Looking back on my childhood, I distinctly remember that I would chant “Left is always first!” when pulling on my socks and shoes. And when I’d play soccer with the neighbor’s kids, I would always use my left leg to kick the ball. When I took ballet lessons (which lasted all of three weeks, since I had a hard time following directions and staying still for more than 5 minutes) as a little girl, my left leg was more flexible and could kick higher. Even now, I lean more on my right leg when standing so that my left is free to kick or move or take the first step when it needs to. So I’m definitely sure that I’m left-leg dominant, which means that I’m most likely left-sided in general. (This might explain my sloppy handwriting, which was the only subject I ever failed in school.) In any case, I did some research and found a few more interesting facts about the left-sided situation.

Twenty-one years ago when my mom first found out she was pregnant (with me!), she discovered that she’d be having triplets (two of which she’d eventually miscarry). In addition to left-handedness being more likely to occur in children of multiple births, I read in this article that left-handedness has “almost everything to do with prenatal traumas — with some sort of stress that damages the fetus.” And having two other people crowding an already crowded womb certainly counts as “prenatal trauma.” I’ve also read that since the right side of the brain controls the left side of the body, left-handed people tend to be more creative. I don’t know if this means anything, but I HATE math. I’m decent at it when I want to be, but even seeing a calculator can trigger the gag reflex for me. I’d much rather write or play guitar or listen to music than solve algebraic equations or do a logic puzzle. And I’m not alone in that.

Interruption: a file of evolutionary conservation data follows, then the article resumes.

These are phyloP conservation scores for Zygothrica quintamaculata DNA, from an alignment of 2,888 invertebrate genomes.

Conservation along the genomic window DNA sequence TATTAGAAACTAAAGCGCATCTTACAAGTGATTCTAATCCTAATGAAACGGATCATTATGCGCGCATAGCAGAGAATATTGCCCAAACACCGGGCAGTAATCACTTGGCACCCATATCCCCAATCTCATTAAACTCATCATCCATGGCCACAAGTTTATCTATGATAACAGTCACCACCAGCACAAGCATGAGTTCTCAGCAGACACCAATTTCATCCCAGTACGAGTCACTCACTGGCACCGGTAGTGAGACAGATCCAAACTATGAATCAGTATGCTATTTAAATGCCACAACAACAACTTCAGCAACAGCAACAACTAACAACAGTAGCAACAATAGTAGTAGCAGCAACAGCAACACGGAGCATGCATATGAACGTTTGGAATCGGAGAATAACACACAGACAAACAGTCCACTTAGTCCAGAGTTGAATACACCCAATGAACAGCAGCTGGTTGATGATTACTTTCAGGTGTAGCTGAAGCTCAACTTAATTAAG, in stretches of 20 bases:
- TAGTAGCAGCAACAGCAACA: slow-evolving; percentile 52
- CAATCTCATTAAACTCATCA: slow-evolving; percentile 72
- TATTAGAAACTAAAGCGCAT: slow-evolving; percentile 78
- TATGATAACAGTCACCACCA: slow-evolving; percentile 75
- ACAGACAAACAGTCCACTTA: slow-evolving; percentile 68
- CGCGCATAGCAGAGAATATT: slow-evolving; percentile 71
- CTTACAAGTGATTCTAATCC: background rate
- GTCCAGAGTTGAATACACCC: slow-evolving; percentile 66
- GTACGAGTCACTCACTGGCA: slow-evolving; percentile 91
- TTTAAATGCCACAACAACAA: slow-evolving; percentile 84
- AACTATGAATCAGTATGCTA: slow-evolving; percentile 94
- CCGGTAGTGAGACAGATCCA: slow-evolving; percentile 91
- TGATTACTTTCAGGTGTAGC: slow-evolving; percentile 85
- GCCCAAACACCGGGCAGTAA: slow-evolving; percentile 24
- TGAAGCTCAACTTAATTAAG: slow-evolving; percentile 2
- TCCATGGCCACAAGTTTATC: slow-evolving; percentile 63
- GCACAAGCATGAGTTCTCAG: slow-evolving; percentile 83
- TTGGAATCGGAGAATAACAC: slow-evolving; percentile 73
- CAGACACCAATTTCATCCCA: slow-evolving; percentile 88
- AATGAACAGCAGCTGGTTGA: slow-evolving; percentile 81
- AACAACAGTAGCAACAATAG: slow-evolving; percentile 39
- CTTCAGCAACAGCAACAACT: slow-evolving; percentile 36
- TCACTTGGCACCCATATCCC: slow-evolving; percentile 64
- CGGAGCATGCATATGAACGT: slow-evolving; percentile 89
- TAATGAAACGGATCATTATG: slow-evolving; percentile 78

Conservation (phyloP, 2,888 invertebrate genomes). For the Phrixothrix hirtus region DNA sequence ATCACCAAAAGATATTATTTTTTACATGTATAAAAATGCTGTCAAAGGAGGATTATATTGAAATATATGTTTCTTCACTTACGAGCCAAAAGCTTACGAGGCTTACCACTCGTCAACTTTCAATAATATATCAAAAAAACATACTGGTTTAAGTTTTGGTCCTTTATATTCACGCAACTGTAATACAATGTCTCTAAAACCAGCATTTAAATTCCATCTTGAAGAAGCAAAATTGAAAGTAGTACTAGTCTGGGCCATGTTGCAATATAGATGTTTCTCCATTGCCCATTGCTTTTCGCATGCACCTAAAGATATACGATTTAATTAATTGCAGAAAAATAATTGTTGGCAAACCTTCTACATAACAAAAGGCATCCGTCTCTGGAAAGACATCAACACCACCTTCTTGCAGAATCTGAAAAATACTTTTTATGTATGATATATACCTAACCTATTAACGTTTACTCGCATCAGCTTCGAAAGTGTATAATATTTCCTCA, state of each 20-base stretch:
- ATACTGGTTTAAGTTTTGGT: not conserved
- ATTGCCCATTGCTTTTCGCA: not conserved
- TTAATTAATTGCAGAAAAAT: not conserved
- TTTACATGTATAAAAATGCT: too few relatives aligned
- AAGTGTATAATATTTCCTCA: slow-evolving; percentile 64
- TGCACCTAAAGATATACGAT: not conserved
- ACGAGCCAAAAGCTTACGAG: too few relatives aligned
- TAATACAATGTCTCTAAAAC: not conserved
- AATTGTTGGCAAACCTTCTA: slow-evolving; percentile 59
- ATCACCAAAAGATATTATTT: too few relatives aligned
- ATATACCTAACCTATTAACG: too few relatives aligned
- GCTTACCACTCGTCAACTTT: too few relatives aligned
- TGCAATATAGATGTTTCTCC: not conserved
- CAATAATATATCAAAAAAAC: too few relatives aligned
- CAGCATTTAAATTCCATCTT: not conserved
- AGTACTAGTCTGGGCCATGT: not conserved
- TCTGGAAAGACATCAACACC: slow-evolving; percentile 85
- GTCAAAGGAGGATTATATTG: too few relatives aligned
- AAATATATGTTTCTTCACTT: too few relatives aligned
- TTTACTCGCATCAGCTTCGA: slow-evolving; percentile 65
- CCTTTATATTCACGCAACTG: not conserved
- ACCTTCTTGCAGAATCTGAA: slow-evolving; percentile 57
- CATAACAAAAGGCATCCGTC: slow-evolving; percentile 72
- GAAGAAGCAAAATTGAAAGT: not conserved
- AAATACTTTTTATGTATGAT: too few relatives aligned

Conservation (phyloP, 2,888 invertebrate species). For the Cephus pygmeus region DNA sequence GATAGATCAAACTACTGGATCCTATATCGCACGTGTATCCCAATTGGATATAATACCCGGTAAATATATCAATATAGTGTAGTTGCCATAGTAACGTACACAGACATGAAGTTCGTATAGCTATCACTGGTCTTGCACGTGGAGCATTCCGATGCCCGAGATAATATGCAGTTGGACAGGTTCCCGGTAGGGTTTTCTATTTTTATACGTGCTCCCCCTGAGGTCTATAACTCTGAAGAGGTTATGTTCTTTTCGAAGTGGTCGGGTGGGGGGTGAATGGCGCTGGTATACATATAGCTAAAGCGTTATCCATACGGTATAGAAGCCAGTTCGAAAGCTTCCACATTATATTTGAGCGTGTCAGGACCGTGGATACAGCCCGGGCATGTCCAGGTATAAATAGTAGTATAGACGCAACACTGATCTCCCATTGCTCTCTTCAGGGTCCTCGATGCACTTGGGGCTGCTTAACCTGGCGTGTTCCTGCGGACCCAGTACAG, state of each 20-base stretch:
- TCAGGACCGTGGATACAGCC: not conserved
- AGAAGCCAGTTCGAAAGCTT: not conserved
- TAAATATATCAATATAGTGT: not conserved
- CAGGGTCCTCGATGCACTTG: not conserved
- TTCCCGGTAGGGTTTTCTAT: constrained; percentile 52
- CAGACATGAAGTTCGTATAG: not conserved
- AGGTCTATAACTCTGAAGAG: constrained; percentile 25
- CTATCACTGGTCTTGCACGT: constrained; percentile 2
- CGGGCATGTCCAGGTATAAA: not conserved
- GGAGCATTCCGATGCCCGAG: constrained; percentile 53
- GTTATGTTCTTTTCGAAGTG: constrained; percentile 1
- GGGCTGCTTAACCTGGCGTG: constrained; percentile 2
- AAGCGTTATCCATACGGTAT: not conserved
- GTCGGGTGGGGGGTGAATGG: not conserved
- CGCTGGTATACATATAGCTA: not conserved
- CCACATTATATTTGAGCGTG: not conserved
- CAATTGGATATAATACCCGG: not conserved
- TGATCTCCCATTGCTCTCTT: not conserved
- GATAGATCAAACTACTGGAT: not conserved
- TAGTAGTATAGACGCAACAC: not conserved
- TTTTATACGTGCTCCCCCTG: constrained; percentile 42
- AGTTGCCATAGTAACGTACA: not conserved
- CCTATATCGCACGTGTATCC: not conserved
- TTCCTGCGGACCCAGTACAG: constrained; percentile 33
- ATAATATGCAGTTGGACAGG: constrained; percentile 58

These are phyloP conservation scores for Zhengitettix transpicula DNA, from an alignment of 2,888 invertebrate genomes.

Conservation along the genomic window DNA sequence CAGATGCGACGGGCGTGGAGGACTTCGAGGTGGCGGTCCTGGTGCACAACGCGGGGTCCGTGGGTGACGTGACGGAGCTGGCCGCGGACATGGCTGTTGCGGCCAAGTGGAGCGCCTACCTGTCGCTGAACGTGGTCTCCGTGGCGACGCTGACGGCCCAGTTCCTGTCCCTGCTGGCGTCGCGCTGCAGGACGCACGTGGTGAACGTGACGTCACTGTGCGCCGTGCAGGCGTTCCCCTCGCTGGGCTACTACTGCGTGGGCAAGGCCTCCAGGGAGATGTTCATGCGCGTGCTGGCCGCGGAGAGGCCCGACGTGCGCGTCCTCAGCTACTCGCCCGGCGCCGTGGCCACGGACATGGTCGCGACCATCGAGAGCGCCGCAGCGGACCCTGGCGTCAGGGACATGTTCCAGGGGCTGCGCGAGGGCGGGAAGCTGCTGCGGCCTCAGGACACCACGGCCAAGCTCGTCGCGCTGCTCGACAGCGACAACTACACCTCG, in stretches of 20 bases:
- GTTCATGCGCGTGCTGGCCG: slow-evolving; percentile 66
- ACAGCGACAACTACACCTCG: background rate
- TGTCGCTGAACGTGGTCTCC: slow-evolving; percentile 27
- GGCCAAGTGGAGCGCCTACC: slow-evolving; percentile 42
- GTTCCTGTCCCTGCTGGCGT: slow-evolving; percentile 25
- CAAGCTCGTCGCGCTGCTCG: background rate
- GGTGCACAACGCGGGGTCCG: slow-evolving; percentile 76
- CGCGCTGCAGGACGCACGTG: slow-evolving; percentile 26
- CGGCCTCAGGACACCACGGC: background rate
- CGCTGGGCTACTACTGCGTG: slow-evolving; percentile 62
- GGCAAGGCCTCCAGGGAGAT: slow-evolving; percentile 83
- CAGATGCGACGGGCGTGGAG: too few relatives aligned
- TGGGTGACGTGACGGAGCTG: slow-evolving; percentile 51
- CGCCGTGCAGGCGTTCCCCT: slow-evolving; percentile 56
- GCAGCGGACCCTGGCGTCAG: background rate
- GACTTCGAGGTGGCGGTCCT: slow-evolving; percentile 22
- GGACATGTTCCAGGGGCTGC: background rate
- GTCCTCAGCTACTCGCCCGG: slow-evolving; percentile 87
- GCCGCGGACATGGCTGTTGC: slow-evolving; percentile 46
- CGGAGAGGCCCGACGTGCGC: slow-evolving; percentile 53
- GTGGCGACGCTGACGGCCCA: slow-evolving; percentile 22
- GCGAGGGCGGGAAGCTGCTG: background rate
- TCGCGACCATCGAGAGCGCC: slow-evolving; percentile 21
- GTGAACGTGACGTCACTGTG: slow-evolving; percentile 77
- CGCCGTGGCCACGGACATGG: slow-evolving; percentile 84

My left-handed guitar

It turns out that the two other “left-handed” people I mentioned earlier are a basketball player (the right side of the brain is more responsible for athletic coordination) and a musician (certainly a creative profession), respectively. Coincidence? I’m not so sure. Whatever the case may be (and whatever the reason), it seems that some of us with limb differences have strong preferences for the side of the hand we don’t have.

So can someone be left-handed if they lack a left hand? I guess maybe it’s possible.



Caitlin Michelle

(Guitar photo my own. Other images found on Tumblr.)


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what i’m reading right now

Hello there! Let me just start by saying that I hope and pray everyone affected by Hurricane Sandy is safe and warm right now. It’s been a rough week for all of us here on the East Coast, with flooding and so many homes losing power. There’s no light, heat, or internet at my house, so I’ve been crashing at my Grandma’s place for the past few days. During stormy (or post-stormy) days like this, though, there’s nothing better than curling up on the sofa with a bit of reading material. I’m halfway though Katie Kolberg Memmel’s Five Finger, Ten Toes, a memoir about her experience raising a son born without part of his left arm. I’m loving every page of Katie’s honest and inspiring story, and I can’t wait to stay up all night finishing it!

Check out the book on Amazon, and let me know what you think. I will be posting my thoughts on it very soon.


Caitlin Michelle

P.S. What’s on YOUR to-read list?